Nation of Islam

(redirected from African American Muslims)
Also found in: Thesaurus, Legal, Encyclopedia.
Related to African American Muslims: Black Muslims

Nation of Islam

n.
A religious and cultural organization founded in 1931 in the United States, espousing Islamic principles and favoring political, social, and economic independence for African Americans.
American Heritage® Dictionary of the English Language, Fifth Edition. Copyright © 2016 by Houghton Mifflin Harcourt Publishing Company. Published by Houghton Mifflin Harcourt Publishing Company. All rights reserved.

Nation of Islam

n
(Islam) the official name for the Black MuslimsAbbreviation: NOI
Collins English Dictionary – Complete and Unabridged, 12th Edition 2014 © HarperCollins Publishers 1991, 1994, 1998, 2000, 2003, 2006, 2007, 2009, 2011, 2014

Na′tion of Islam′


n.
an organization composed chiefly of American blacks and advocating the teachings of Elijah Muhammad: members are known as Black Muslims.
Random House Kernerman Webster's College Dictionary, © 2010 K Dictionaries Ltd. Copyright 2005, 1997, 1991 by Random House, Inc. All rights reserved.
ThesaurusAntonymsRelated WordsSynonymsLegend:
Noun1.Nation of Islam - a group of militant Black Americans who profess Islamic religious beliefs and advocate independence for Black Americans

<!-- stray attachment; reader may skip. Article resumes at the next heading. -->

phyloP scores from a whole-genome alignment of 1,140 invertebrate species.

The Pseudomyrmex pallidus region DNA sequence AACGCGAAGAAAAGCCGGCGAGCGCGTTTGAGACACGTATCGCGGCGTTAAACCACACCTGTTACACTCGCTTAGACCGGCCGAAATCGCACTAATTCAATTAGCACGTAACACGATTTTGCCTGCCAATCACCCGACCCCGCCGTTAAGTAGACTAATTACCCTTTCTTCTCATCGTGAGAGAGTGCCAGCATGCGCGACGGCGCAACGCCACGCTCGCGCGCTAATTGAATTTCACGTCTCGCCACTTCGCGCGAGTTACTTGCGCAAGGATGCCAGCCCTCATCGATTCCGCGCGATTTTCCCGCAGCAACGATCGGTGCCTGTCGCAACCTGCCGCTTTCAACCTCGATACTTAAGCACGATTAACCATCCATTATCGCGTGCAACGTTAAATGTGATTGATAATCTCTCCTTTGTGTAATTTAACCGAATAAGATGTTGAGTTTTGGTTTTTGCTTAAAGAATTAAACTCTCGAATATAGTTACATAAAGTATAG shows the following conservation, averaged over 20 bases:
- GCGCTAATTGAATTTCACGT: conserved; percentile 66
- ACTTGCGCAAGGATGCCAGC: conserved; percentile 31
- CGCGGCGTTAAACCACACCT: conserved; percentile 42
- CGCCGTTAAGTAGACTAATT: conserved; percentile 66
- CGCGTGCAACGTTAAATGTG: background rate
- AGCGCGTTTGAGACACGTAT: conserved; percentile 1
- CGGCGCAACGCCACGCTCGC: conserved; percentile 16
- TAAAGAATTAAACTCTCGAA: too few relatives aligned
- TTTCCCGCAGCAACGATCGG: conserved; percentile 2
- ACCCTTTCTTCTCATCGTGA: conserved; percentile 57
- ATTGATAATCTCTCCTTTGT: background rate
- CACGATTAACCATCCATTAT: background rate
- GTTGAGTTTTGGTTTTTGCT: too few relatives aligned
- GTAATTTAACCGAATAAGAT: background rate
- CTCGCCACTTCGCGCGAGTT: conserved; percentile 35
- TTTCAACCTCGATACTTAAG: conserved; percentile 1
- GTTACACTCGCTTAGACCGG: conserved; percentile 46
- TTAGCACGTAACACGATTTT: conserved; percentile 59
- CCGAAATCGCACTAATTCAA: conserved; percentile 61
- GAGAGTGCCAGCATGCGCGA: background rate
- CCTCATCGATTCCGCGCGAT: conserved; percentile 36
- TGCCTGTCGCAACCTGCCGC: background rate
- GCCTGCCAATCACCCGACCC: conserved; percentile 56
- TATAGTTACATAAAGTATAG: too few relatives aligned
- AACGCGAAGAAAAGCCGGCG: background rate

religious movement - a movement intended to bring about religious reforms
Black Muslim - an activist member of a largely American group of Blacks called the Nation of Islam
Based on WordNet 3.0, Farlex clipart collection. © 2003-2012 Princeton University, Farlex Inc.
References in periodicals archive ?
If a reader is really looking to find a condensed and engaging place to explore the nuances and range of experiences for African American Muslims living polygyny, then this is the chapter to read.
He asserts that African American Muslims prefer Arabic words like al-Islam to authenticate themselves as Muslims, while immigrants prefer English words such as "God" to authenticate their Americanness, again without evidence (p.
Through this lens, Karim observes that many mainstream immigrant-run Muslim organizations neglect to include the pressing needs of African American Muslims.
This alienated many African American Muslims who had traditionally voted for the Democrats.
He begins with an ethnographic discussion of American identity in general before turning to an examination of the ethnography of Islam in America, within which he offers separate discussions of African American Muslims, Muslim immigrants, and white and Latino Muslim converts.
Can never be wrong if we read the Quran, cause it's never been changed since day one," groups like U.S.-based Native Deen, formed in 2000 by three African American Muslims, aim to focus on sending out positive messages.
Overall, African American Muslims are not as wealthy and tend to live in the city, while their South Asian co-religionists are solidly middle class and tend to reside in the suburbs.
He traces Muhammad's reception of the Qur'an, its codification over time, its outstanding translators and commentaries, and then its use by African American Muslims and by Osama bin Laden.
Because of discrimination faced by African Americans, many African American Muslims report that their identification with Islam has played a powerful role in asserting within themselves a separate, positive, and integrated identity (Al-Romi, 2000).

Full browser ?